Three thousand pounds of sliced turkey, 750 pumpkin pies, 380 gallons of mashed potatoes and 250,000 empty stomachs. Thousands of Dallas’ homeless people filed into Fair Park on Nov. 10 to enjoy a night of live music, dancing, face painting and an unlimited supply of Thanksgiving food at this years Feast of Sharing.
HEB’s Central Market, a Texas-based gourmet grocery store, provided food for the event, in an attempt to battle hunger around Texas. Nine chefs worked in mobile kitchens to produce enough food for each family to have their own personal feast.
Laura Day, Hockaday’s Dean of Service Learning, said that Hockaday and St. Mark’s were among the first groups to volunteer at this event 12 years ago, before the event catered to the thousands it has been able to serve in recent years.
Twelve years ago Howard E. Butt, father of Hockaday alumna Shelby Butt, reached out to Jeanie Lobby, former Hockaday Dean of Service Learning, to encourage Hockaday to participate in the event. Since then, Hockaday and St. Mark’s students have continued to contribute as the event grew to accommodate 250,000 of Texas homeless with about 1,2000 volunteers at each event.
“This year, my favorite part was how easy going they were [Central Market employees] about how much food they gave to people,” Day said. “Their instructions to us as volunteers was to give them [the homeless] as much food as we wanted, truly in the spirit of a feast.”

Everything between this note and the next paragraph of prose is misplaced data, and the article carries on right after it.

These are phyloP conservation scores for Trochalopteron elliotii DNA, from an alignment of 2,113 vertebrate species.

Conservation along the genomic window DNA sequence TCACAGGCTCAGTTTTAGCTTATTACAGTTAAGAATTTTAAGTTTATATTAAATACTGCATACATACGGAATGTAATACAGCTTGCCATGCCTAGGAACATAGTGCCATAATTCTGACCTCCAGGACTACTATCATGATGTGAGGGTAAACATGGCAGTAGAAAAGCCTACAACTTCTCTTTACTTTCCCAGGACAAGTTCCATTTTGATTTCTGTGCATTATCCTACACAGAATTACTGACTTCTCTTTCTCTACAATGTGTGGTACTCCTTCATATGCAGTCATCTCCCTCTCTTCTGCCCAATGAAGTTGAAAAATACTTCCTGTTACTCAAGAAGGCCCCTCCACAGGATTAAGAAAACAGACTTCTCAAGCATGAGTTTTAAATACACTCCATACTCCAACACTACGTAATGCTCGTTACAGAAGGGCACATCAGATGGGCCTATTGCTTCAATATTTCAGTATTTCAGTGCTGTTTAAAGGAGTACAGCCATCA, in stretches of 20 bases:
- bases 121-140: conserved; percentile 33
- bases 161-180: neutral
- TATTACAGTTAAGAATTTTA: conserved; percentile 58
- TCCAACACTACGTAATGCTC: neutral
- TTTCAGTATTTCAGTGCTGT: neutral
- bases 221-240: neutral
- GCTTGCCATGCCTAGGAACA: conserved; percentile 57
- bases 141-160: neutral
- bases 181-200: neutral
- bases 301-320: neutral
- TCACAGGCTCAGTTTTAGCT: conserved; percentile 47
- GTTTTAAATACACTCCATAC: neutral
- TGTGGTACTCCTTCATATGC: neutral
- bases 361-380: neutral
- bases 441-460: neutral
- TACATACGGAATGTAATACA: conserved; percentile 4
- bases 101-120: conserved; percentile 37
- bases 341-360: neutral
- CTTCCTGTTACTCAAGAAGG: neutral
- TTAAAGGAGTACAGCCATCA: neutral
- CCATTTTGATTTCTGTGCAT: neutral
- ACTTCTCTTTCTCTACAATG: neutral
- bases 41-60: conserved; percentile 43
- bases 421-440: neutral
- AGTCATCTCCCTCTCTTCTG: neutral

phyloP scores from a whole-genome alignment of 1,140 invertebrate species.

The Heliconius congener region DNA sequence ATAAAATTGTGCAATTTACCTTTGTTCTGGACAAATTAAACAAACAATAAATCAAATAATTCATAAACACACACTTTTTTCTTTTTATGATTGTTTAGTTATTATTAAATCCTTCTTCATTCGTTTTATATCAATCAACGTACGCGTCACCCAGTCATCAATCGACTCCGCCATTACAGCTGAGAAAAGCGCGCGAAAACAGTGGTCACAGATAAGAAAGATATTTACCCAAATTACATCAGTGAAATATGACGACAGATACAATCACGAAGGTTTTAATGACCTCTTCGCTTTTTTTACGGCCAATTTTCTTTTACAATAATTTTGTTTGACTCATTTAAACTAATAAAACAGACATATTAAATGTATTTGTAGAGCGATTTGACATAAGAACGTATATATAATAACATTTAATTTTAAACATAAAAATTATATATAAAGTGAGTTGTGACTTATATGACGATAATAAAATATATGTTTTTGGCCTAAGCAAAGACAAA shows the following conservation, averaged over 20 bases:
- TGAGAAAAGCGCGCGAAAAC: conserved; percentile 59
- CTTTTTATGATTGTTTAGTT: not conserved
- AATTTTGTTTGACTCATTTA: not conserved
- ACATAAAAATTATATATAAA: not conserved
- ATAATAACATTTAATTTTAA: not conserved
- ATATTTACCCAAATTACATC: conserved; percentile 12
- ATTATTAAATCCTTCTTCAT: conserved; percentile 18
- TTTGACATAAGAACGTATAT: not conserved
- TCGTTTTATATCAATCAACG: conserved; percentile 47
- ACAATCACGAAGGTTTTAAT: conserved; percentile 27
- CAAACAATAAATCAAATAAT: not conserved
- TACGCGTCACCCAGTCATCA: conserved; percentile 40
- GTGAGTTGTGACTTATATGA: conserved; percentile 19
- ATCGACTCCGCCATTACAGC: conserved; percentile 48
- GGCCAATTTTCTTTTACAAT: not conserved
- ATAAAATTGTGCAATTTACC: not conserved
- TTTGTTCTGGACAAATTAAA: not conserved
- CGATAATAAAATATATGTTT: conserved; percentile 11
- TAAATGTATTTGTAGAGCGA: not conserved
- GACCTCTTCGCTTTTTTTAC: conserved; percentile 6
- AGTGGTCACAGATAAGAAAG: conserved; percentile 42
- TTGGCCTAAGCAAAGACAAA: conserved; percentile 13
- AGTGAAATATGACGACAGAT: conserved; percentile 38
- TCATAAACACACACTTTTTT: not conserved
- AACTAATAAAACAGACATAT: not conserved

Fifty Hockaday and 50 St. Mark’s students volunteered at the event this year serving food, painting faces and dancing with many families who don’t often get to experience a carefree night of feasting and fun.
Junior Elizabeth Raff, member of the Hockaday community service board, volunteered at the event for the first time this year and found her experience very meaningful. As she painted rainbows and butterflies on smiling faces she had an opportunity to talk to people and learned about their lives.
“I think it [the Feast of Sharing] is really important because it’s one of those events that’s about coming together as a community,” Raff said. “It’s a little thing we can do to make other people really happy.”
Similar to Raff, senior and head of the education committee Carolina Campbell finds this event meaningful and is always one of the first to sign up to volunteer. Campbell has attended for the past four years and every time she participates she gets to know the people she serves.
“It’s one thing to serve them their meals and another to see the impact that you are having on their lives when you really get to know them,” Campbell said.
To end the night, dozens of families crowded the dance floor, sang their hearts out and danced to the beat. Volunteers including Campbell, reached out to the younger ones afraid to enter the dancing mob, and helped them weave their way into the center of the dance floor. Hand in hand, Campbell and her four-foot- tall partner bounced to the beat until the very last song.
Not only does Campbell see this event as an opportunity for forming new relationships, but she also sees it as a way to spread awareness about the poverty plaguing many in our community.
“I think events like these are really important because as a city we do have a big homeless problem and volunteering can really bring awareness to that,” she said.
– Amelia Brown – Assistant Sports and Health Editor -